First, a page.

By Ana de Villa Singson

De Villa Christmas Dinner, 2021. Every year, after going through the "door" and Noche Buena on Christmas Eve, we would all meet up for a formal dinner on the 25th.

Christmas is always a wondrous time for me.  Most memorable were times when I would write Santa, even preparing cookies for him and setting out cough syrup since I was worried that he would catch a cold in the North Pole.  I loved opening gifts.  My favorites as a little girl were a gold leaf encrusted storybook of Disney tales, a set of scented colored pentel pens, a bicycle, a walking, talking, blinking doll.  I loved mom’s paella , cooked always in her huge aluminum Dutch oven, and thick hot Spanish chocolate with  panaderia pan de sal that are still staples in every  de Villa Noche Buena.  Sometimes, mom would bake her extra special, extra yummy Mexican Chocolate Cake, 3 layers of rich chocolate cake   slathered with thick choco-coffee buttercream!  But of all the Christmas highlights, what I most anticipated and what we all do to this day is what I call  “ THE DOOR.”

Christmas 2011. Every year, we come out of "the door" from eldest to youngest. This was in the New Manila home we grew up in.
Christmas 2021: The De Villa Siblings, coming through the door. My kids are towering over me already!

Right before the stroke of Christmas midnight, we would all gather in front of the wooden carved door that separated our rooms in our home in New Manila from the living room and entertainment area.  Nowadays, we gather in front of the main entrance door of dad and mom’s Southern home. One by one, dad and mom, then each of us from eldest to youngest would open that door to be greeted by cheers and waves from family members on the other side.  We would smile our best for commemorative photos right in front of “THE DOOR”.  There is that moment of anticipation before the door is opened.  That aha eureka moment when you open the door to see loving faces smiling and clapping and waving and cheering…faces of those who love you the most and those whom you love the most in the world.  Later on, as we grew up, we would no longer be alone when we opened that door.  Husbands, children, pets joined us as our family grew in number.  It was always cheerful as we would strike different poses when we entered.  Dad and mom would wave and share a kiss, Maricor would do a few dance steps with her dog. Ginny would smile shyly , looking incredibly like her beatific childhood doll “Piko”.  She now enters that door with her Vada and Jopee and Ting with his wife Cristina and their precocious, adorable Ava.  Ria would always be laughing, while Ramon would urge Cito and Sophie in Ilonggo. I now enter that door with my darling Noel and Manuel and Gaby who both tower over me. Each time I try to organize them for a lovely family portrait but each time they just do their own thing.  Vitri always enters with a huge belly shout, followed by demure Jill and Tara.  Vitri always amuses us because he tries so very hard to have candid shots that always look “very posed” nonetheless. And Martin, our family baby, whom we used to dress in diapers and drape with a sash that said New Year Baby, is now all grown up with kids of his own.  The family photographer, he leaves the camera setup after taking all our photos, to enter the door with Peggy and their Betita and Javo.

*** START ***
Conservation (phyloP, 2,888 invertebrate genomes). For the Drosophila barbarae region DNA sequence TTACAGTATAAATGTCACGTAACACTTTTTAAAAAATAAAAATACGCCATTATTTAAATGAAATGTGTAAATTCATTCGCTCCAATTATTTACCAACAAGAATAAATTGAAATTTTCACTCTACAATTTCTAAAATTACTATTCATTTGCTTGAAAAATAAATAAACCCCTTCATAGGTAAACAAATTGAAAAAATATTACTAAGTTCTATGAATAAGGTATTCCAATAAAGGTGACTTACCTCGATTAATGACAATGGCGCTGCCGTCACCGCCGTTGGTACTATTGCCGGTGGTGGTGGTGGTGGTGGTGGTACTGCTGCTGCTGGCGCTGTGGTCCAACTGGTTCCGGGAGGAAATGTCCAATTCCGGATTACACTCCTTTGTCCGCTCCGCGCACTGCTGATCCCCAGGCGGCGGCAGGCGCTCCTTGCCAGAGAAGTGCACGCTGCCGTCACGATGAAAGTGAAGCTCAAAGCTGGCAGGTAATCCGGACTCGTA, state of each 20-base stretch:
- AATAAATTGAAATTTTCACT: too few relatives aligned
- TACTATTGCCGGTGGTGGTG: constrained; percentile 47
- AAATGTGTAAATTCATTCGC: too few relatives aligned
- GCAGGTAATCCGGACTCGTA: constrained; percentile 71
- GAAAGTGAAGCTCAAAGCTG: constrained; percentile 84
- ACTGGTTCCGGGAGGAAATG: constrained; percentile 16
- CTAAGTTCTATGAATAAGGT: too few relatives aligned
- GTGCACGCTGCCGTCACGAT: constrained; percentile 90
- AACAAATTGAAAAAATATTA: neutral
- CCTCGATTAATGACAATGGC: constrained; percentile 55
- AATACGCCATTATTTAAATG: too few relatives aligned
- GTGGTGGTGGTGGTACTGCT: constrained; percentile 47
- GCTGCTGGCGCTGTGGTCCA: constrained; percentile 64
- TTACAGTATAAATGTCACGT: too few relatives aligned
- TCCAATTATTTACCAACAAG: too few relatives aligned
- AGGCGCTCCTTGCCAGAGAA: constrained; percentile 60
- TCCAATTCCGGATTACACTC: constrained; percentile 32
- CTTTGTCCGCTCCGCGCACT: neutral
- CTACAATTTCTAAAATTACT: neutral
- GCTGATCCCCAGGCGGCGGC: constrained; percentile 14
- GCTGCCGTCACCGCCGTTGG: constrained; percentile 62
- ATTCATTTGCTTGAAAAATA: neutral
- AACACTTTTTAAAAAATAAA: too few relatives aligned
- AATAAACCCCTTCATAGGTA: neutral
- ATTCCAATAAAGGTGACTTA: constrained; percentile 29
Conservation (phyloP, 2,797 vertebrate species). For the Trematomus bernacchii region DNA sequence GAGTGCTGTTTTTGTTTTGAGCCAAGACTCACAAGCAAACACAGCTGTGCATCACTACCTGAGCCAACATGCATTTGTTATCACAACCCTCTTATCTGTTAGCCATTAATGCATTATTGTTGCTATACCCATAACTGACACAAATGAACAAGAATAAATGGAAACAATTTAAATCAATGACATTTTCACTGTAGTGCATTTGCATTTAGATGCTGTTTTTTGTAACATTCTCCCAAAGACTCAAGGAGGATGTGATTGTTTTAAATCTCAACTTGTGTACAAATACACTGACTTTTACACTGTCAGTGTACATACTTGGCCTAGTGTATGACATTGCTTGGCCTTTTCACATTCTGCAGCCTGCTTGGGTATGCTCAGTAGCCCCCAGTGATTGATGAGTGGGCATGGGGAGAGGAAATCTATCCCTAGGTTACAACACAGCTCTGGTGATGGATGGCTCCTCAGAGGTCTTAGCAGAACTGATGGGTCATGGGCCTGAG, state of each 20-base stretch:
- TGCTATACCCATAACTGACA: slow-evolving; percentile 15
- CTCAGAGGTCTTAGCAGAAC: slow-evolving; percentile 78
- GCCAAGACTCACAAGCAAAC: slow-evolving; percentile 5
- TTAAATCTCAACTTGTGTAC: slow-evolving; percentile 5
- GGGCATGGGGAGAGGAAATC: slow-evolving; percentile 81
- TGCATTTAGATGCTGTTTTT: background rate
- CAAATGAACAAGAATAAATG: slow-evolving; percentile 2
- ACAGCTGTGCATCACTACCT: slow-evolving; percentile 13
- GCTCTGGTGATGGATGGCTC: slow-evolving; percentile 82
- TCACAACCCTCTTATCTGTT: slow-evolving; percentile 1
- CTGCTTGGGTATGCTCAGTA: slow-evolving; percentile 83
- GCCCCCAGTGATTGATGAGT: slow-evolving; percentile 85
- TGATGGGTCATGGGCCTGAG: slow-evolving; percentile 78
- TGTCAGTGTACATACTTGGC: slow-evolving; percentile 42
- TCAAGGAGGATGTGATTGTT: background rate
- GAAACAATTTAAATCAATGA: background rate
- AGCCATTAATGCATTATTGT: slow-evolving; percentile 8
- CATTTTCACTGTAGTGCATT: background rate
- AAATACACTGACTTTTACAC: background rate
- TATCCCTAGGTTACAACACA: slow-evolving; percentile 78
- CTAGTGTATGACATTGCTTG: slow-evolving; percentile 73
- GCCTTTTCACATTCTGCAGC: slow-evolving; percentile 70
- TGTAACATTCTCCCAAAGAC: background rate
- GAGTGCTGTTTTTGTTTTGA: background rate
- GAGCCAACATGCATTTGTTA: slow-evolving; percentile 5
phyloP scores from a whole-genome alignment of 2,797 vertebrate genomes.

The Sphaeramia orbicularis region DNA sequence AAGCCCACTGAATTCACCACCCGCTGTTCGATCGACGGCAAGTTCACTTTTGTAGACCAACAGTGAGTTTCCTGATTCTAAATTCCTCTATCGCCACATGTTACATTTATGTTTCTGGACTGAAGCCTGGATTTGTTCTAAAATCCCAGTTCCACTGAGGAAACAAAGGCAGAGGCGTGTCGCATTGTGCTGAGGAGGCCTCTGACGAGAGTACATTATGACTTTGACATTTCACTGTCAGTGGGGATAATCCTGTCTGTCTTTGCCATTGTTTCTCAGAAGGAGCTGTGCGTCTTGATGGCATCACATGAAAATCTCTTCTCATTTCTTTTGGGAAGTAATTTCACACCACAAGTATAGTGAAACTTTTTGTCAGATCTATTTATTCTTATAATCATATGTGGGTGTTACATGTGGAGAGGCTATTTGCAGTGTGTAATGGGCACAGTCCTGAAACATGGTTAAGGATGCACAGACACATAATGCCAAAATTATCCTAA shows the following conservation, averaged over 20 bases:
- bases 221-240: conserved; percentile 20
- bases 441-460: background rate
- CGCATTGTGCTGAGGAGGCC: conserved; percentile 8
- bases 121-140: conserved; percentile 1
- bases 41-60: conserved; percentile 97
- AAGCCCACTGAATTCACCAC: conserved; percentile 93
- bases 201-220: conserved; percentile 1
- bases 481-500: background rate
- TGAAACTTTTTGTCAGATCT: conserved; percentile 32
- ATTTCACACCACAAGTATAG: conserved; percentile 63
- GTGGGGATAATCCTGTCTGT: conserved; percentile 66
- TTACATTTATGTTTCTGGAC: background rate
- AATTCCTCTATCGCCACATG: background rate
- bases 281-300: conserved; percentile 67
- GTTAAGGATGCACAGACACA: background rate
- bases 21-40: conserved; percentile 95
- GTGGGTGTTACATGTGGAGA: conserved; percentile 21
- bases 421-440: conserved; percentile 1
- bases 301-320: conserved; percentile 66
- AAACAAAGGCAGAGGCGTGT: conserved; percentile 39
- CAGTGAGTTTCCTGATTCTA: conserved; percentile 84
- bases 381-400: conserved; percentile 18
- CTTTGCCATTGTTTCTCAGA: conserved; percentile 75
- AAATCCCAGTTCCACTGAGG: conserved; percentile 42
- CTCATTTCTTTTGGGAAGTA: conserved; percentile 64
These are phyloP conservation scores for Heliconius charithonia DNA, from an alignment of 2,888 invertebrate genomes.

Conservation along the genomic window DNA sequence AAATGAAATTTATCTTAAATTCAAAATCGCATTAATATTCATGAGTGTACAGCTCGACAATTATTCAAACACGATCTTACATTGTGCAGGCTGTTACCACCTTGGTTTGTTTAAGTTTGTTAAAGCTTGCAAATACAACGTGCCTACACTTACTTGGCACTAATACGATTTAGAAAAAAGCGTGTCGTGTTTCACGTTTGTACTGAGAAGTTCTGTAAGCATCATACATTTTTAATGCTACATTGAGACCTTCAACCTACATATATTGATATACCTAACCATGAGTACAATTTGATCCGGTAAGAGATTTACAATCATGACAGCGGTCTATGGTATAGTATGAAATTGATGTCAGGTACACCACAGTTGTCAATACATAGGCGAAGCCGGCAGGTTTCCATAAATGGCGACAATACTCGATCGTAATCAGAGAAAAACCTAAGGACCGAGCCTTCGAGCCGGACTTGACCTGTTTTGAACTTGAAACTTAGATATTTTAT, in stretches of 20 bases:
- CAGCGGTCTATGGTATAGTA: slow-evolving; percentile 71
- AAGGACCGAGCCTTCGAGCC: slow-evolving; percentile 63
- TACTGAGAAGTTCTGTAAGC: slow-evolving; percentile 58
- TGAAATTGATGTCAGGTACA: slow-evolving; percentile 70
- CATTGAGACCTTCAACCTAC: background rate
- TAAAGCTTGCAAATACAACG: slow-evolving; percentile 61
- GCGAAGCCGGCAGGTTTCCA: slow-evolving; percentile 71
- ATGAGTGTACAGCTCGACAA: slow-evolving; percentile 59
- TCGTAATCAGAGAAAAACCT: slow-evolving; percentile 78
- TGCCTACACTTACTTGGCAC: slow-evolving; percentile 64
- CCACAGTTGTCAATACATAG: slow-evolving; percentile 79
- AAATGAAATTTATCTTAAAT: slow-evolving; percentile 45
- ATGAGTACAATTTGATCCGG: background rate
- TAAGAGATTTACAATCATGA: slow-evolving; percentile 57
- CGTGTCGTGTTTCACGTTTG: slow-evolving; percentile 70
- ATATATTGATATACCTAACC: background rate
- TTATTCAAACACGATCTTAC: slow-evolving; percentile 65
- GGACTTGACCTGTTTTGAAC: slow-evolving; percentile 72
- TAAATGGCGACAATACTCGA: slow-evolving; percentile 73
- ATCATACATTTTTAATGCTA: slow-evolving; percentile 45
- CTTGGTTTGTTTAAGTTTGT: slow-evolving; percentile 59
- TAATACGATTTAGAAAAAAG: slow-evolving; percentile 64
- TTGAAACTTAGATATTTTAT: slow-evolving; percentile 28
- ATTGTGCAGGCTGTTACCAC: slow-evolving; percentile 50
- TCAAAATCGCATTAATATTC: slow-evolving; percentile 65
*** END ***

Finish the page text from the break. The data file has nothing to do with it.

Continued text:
2008-2011, Dad and Mom coming out of the door!

Mom and Dad never told us the history nor the meaning of “THE DOOR.” But through the
years, the relevance became clear to me. “THE DOOR” chronicles our lives as it unfolds. The passing years are etched in each Christmas photo in front of “THE DOOR.” And while we ourselves changed, something remained constant and true. “The Door” would always open to the love and joy of family welcoming us with open arms and singing happy hearts. Regardless of the year’s ups and downs, “the door” stood for family that was always on the other side, waiting with excitement to cheer us on. Many other doors would open and shut in our lives, but that door would always welcome us with love, promising warmth, comfort, unremitting loyalty, unquestioning faith that no matter what we did, wherever we went, there would always be love and home behind “THE DOOR.”

Christmas in our New Manila home!

I love this tradition. It is a happy, noisy family affair.  I hope very much that my Manuel and Gaby keep this tradition when they have their own homes.  Along with “THE DOOR”, I have added the Singson tradition of toasting the New Year with champagne flutes filled with 12 grapes which we drink down at the very stroke of midnight and which we must finish to the last drop and the last grape before the midnight minute is done.  Each grape, laced with champagne, is a toast to each of the 12 months of the new year…may each one be filled with champagne moments to toast in celebration!

(L) Dad and Mom in 2021 in their new home in the South, excitedly posing in front of the door after 1 year of not seeing us because of the pandemic. (Upper R) My sisters and I waiting for our turn to be called before opening and entering the door. (Lower R) Me and Mom right after Noche Buena 2019. Mom was 81 then, but still so so radiant and gorgeous!

Traditions…they define us.  They allow us to conform to something that stays true in a world where nothing stays the same.  They make us feel safe in knowing that while everything is in flux, traditions and what they stand for withstand the test of time and the unpredictability of human frailty.  I know the constancy of love and family and home because of “THE DOOR.”  It will always open for anyone in our family and it will always, always…no matter what we do…welcome us with pomp and fanfare and love.  From our family to yours…may the door to love and family be always open for you!

A Blessed Christmas and a Healthy, Peaceful 2023 to all!

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